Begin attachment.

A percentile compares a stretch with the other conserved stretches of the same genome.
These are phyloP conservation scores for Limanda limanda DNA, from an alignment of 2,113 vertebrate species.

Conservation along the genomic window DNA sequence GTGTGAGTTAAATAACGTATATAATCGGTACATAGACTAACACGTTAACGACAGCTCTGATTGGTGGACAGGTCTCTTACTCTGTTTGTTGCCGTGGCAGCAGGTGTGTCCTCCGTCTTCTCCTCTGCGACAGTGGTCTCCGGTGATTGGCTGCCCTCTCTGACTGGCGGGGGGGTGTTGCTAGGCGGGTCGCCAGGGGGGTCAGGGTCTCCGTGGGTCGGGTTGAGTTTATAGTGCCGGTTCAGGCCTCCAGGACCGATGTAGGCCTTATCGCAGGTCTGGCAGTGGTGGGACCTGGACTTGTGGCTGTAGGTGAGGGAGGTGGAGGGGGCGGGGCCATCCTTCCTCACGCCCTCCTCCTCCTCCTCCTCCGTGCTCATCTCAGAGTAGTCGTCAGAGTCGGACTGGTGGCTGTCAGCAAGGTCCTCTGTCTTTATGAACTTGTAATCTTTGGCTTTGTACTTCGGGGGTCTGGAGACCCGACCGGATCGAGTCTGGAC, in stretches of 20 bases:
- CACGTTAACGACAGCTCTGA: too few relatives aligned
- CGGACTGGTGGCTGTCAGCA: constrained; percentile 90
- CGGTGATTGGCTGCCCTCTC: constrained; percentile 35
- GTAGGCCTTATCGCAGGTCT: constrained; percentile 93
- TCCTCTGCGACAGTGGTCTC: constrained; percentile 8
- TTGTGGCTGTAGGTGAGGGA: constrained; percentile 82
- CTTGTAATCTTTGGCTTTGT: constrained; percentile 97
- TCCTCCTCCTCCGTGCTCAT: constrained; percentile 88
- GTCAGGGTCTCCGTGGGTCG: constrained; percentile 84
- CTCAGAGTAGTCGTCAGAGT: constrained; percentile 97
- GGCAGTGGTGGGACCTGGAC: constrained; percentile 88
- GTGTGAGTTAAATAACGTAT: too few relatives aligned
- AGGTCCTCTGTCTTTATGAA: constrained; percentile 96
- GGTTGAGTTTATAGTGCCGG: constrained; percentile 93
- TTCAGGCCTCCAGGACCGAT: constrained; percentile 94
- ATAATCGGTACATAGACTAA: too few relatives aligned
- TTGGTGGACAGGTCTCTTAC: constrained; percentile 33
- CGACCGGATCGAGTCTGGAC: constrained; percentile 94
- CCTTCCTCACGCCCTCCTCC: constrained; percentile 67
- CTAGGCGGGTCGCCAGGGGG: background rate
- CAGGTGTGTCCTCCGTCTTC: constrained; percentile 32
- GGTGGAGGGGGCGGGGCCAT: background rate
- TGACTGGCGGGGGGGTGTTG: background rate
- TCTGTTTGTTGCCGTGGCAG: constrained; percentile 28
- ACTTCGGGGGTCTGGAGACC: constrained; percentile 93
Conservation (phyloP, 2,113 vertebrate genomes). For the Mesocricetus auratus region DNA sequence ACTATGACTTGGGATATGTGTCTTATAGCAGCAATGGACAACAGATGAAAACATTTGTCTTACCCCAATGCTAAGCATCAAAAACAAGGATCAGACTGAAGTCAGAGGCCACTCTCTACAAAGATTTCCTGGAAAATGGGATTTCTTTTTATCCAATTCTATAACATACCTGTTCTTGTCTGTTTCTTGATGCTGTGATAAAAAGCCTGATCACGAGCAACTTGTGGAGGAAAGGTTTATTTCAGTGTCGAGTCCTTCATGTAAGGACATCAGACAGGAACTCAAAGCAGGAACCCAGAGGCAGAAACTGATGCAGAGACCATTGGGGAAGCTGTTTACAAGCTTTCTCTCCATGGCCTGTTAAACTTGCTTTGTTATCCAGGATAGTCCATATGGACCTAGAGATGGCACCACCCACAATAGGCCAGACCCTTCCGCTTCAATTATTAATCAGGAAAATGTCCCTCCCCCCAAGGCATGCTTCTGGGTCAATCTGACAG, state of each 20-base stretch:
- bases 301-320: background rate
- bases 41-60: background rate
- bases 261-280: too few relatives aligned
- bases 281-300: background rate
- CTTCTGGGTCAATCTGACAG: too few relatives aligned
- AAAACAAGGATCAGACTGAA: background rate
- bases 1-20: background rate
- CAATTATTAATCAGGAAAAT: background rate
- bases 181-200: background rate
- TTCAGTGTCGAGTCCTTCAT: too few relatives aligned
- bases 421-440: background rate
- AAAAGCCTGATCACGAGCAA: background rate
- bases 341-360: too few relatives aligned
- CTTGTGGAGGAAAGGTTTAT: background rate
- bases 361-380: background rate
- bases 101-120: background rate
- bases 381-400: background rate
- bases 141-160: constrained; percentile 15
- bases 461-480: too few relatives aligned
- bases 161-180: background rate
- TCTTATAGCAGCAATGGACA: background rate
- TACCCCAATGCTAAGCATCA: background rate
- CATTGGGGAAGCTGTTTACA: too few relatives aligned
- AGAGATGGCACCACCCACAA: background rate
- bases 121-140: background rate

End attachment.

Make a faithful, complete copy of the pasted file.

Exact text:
A percentile compares a stretch with the other conserved stretches of the same genome.
These are phyloP conservation scores for Limanda limanda DNA, from an alignment of 2,113 vertebrate species.

Conservation along the genomic window DNA sequence GTGTGAGTTAAATAACGTATATAATCGGTACATAGACTAACACGTTAACGACAGCTCTGATTGGTGGACAGGTCTCTTACTCTGTTTGTTGCCGTGGCAGCAGGTGTGTCCTCCGTCTTCTCCTCTGCGACAGTGGTCTCCGGTGATTGGCTGCCCTCTCTGACTGGCGGGGGGGTGTTGCTAGGCGGGTCGCCAGGGGGGTCAGGGTCTCCGTGGGTCGGGTTGAGTTTATAGTGCCGGTTCAGGCCTCCAGGACCGATGTAGGCCTTATCGCAGGTCTGGCAGTGGTGGGACCTGGACTTGTGGCTGTAGGTGAGGGAGGTGGAGGGGGCGGGGCCATCCTTCCTCACGCCCTCCTCCTCCTCCTCCTCCGTGCTCATCTCAGAGTAGTCGTCAGAGTCGGACTGGTGGCTGTCAGCAAGGTCCTCTGTCTTTATGAACTTGTAATCTTTGGCTTTGTACTTCGGGGGTCTGGAGACCCGACCGGATCGAGTCTGGAC, in stretches of 20 bases:
- CACGTTAACGACAGCTCTGA: too few relatives aligned
- CGGACTGGTGGCTGTCAGCA: constrained; percentile 90
- CGGTGATTGGCTGCCCTCTC: constrained; percentile 35
- GTAGGCCTTATCGCAGGTCT: constrained; percentile 93
- TCCTCTGCGACAGTGGTCTC: constrained; percentile 8
- TTGTGGCTGTAGGTGAGGGA: constrained; percentile 82
- CTTGTAATCTTTGGCTTTGT: constrained; percentile 97
- TCCTCCTCCTCCGTGCTCAT: constrained; percentile 88
- GTCAGGGTCTCCGTGGGTCG: constrained; percentile 84
- CTCAGAGTAGTCGTCAGAGT: constrained; percentile 97
- GGCAGTGGTGGGACCTGGAC: constrained; percentile 88
- GTGTGAGTTAAATAACGTAT: too few relatives aligned
- AGGTCCTCTGTCTTTATGAA: constrained; percentile 96
- GGTTGAGTTTATAGTGCCGG: constrained; percentile 93
- TTCAGGCCTCCAGGACCGAT: constrained; percentile 94
- ATAATCGGTACATAGACTAA: too few relatives aligned
- TTGGTGGACAGGTCTCTTAC: constrained; percentile 33
- CGACCGGATCGAGTCTGGAC: constrained; percentile 94
- CCTTCCTCACGCCCTCCTCC: constrained; percentile 67
- CTAGGCGGGTCGCCAGGGGG: background rate
- CAGGTGTGTCCTCCGTCTTC: constrained; percentile 32
- GGTGGAGGGGGCGGGGCCAT: background rate
- TGACTGGCGGGGGGGTGTTG: background rate
- TCTGTTTGTTGCCGTGGCAG: constrained; percentile 28
- ACTTCGGGGGTCTGGAGACC: constrained; percentile 93
Conservation (phyloP, 2,113 vertebrate genomes). For the Mesocricetus auratus region DNA sequence ACTATGACTTGGGATATGTGTCTTATAGCAGCAATGGACAACAGATGAAAACATTTGTCTTACCCCAATGCTAAGCATCAAAAACAAGGATCAGACTGAAGTCAGAGGCCACTCTCTACAAAGATTTCCTGGAAAATGGGATTTCTTTTTATCCAATTCTATAACATACCTGTTCTTGTCTGTTTCTTGATGCTGTGATAAAAAGCCTGATCACGAGCAACTTGTGGAGGAAAGGTTTATTTCAGTGTCGAGTCCTTCATGTAAGGACATCAGACAGGAACTCAAAGCAGGAACCCAGAGGCAGAAACTGATGCAGAGACCATTGGGGAAGCTGTTTACAAGCTTTCTCTCCATGGCCTGTTAAACTTGCTTTGTTATCCAGGATAGTCCATATGGACCTAGAGATGGCACCACCCACAATAGGCCAGACCCTTCCGCTTCAATTATTAATCAGGAAAATGTCCCTCCCCCCAAGGCATGCTTCTGGGTCAATCTGACAG, state of each 20-base stretch:
- bases 301-320: background rate
- bases 41-60: background rate
- bases 261-280: too few relatives aligned
- bases 281-300: background rate
- CTTCTGGGTCAATCTGACAG: too few relatives aligned
- AAAACAAGGATCAGACTGAA: background rate
- bases 1-20: background rate
- CAATTATTAATCAGGAAAAT: background rate
- bases 181-200: background rate
- TTCAGTGTCGAGTCCTTCAT: too few relatives aligned
- bases 421-440: background rate
- AAAAGCCTGATCACGAGCAA: background rate
- bases 341-360: too few relatives aligned
- CTTGTGGAGGAAAGGTTTAT: background rate
- bases 361-380: background rate
- bases 101-120: background rate
- bases 381-400: background rate
- bases 141-160: constrained; percentile 15
- bases 461-480: too few relatives aligned
- bases 161-180: background rate
- TCTTATAGCAGCAATGGACA: background rate
- TACCCCAATGCTAAGCATCA: background rate
- CATTGGGGAAGCTGTTTACA: too few relatives aligned
- AGAGATGGCACCACCCACAA: background rate
- bases 121-140: background rate